The 80-MW Copenhagen Wind Farm project consists of 40 2-MW turbines manufactured by Vestas Wind Systems A/S, and it became operational in December 2018.


But EDF Renewables says the wind farm development began quite a while before that, in 2006, with a partnership between EDF Renewables' team of wind power professionals and the Copenhagen/Denmark community in upstate New York. Through the years, the community and EDF Renewables have worked together to ensure community benefits outside of the standard economic impacts such as tax revenue, land lease payments, and job creation, says the company.

EDF Renewables created WinDenmark, a group of citizens from the town of Denmark, to distribute funds donated to the community by EDF Renewables.

Colorado-based RES (Renewable Energy Systems), a leader in the development, engineering, and construction of wind, solar, transmission, and energy storage projects, built the Copenhagen Wind project.

"RES has met the challenge to deliver clean energy to New York head on," says Rick Ortiz, RES senior vice president of Wind Construction. "We are proud of working alongside EDF Renewables to make clean energy a reality in New York and are particularly grateful to our team that engaged with the local community."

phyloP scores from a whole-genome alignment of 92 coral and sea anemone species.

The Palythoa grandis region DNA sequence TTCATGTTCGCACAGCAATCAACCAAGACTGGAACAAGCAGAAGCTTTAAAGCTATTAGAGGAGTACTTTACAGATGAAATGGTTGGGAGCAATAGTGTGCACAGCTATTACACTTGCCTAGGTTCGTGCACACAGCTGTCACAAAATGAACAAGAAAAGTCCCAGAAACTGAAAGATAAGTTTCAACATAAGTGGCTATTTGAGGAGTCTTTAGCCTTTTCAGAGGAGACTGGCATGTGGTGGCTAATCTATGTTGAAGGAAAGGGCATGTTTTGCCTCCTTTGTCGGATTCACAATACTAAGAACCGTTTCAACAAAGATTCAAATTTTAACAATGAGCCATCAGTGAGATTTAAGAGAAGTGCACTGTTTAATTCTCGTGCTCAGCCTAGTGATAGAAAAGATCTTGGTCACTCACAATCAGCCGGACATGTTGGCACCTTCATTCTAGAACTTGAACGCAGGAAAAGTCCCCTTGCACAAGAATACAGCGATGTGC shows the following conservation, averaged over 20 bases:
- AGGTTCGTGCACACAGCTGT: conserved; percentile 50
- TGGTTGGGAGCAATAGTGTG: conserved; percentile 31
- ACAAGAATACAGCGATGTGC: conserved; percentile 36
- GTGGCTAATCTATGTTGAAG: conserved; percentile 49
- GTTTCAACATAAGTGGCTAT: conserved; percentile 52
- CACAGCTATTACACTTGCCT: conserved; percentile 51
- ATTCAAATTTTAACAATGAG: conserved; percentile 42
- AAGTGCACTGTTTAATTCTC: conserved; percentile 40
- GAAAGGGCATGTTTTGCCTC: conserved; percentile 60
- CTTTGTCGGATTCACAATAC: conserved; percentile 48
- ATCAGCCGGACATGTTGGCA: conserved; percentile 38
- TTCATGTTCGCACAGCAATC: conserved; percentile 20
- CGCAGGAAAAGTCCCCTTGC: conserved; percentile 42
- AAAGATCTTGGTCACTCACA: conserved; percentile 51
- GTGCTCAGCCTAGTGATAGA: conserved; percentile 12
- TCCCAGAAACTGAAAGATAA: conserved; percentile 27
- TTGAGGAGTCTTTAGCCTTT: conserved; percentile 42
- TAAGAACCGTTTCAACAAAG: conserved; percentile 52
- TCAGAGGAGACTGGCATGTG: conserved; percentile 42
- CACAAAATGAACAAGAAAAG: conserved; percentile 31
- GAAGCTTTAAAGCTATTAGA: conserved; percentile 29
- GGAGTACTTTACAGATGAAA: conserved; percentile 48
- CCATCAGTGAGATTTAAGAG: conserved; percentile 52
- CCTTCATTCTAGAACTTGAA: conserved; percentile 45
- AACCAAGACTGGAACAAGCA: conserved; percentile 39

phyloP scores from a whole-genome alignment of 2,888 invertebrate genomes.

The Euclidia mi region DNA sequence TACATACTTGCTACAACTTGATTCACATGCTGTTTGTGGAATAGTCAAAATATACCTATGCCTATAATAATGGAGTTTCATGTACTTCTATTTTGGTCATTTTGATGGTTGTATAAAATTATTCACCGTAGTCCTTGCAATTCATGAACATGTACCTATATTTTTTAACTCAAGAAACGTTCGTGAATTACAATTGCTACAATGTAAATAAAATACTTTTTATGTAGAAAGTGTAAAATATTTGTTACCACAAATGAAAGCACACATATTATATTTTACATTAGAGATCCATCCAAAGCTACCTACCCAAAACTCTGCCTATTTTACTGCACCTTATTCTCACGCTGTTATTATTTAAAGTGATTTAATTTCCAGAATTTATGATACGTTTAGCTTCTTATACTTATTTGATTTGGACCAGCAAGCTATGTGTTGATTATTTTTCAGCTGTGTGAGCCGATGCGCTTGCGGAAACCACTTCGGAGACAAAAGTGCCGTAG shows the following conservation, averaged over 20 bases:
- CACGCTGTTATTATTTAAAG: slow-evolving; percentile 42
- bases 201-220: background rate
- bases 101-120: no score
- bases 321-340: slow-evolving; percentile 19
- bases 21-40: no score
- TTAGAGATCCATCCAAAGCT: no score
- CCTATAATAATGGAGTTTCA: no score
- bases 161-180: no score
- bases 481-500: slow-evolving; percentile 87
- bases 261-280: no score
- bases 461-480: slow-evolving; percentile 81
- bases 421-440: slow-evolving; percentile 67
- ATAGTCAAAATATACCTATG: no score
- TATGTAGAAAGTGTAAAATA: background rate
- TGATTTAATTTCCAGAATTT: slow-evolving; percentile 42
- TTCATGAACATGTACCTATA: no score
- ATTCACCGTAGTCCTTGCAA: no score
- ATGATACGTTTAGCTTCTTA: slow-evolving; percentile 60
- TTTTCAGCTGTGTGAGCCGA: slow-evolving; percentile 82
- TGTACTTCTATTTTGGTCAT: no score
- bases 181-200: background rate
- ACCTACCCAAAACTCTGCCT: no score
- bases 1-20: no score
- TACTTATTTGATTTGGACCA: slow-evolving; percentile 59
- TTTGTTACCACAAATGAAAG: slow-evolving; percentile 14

The construction, which began in 2017, employed more than 300 workers at its peak with 300,000 man-hours of labor completed safely with no lost-time injuries. All this in an area that receives one of the highest levels of snowfall in the United States.

Planning is key to the successful construction of any wind power project, and for RES the planning started in the spring of 2016.

In terms of their overall approach, RES creates a plan to outline the flow of work before getting to job sites, both from a civil standpoint (building roads) and erection standpoint (turbine arrival). "From there, we simply stick to the plan," says Ortiz.

The Copenhagen Wind project is the first wind project that RES has self-performed in New York State.


The 80-MW Copenhagen Wind Farm project has 40 2-MW turbines manufactured by Vestas Wind Systems A/S. The expected electricity generated at full capacity is enough to meet the consumption of up to 35,000 average homes.